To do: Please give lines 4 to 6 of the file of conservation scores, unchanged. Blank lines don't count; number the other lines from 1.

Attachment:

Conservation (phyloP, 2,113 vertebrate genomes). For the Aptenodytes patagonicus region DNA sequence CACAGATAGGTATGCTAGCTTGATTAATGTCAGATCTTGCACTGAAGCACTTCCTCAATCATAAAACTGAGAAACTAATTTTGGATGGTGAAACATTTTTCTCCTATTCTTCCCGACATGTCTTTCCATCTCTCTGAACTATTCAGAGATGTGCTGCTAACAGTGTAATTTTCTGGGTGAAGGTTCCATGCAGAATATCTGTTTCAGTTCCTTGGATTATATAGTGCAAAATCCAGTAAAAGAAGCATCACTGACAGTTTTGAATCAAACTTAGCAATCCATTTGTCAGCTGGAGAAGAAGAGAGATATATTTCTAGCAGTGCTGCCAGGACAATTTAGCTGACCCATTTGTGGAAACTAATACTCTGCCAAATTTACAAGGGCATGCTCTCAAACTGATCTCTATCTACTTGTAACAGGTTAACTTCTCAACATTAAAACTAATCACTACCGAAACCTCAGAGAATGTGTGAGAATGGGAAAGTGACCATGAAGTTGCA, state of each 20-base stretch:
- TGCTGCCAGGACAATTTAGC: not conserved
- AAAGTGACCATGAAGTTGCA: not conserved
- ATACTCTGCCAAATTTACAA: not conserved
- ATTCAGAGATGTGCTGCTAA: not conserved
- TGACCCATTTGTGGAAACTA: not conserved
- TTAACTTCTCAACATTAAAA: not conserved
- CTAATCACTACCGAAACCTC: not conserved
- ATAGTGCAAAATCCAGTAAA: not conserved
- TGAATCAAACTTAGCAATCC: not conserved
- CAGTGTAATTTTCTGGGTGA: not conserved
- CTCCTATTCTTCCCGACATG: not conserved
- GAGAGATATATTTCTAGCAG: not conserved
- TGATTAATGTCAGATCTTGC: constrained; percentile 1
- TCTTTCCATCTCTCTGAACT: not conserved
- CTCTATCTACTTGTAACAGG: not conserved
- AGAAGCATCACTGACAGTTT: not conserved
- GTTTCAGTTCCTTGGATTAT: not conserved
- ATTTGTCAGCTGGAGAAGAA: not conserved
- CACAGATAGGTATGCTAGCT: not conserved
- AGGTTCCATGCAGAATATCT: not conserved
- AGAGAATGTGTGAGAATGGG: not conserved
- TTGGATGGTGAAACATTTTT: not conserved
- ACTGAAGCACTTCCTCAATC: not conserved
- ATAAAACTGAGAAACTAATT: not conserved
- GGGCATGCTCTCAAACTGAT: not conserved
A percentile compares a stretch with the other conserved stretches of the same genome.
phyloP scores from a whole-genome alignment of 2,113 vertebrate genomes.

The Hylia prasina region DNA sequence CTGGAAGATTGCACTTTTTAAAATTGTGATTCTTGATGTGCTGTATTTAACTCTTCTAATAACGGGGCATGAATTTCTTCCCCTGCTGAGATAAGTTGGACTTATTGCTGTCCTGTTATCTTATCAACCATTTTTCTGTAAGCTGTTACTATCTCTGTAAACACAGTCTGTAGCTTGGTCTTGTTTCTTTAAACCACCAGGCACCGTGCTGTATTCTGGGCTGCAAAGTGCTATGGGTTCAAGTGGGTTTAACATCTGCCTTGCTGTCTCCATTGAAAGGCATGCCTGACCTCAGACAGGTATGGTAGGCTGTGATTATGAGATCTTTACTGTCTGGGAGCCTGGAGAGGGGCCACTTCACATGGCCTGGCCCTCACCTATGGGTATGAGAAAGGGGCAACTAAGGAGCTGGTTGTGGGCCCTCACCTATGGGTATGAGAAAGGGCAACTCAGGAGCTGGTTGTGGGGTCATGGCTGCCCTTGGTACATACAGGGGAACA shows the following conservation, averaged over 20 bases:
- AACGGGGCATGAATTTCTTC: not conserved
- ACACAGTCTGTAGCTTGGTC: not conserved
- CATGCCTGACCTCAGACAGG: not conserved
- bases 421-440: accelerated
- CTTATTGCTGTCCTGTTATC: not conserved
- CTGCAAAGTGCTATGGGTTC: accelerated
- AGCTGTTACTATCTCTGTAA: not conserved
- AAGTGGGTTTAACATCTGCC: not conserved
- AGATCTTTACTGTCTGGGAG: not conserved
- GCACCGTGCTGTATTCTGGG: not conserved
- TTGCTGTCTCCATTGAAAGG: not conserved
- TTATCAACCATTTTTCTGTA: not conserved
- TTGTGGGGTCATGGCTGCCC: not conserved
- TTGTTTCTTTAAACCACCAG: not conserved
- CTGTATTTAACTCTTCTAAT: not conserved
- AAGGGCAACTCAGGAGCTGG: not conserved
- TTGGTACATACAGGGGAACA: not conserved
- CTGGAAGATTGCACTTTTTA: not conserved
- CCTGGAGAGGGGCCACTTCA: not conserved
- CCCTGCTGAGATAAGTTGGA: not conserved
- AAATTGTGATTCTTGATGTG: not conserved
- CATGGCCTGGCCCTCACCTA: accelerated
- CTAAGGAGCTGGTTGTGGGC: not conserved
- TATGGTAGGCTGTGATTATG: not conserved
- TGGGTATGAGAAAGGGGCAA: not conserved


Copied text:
- ATACTCTGCCAAATTTACAA: not conserved
- ATTCAGAGATGTGCTGCTAA: not conserved
- TGACCCATTTGTGGAAACTA: not conserved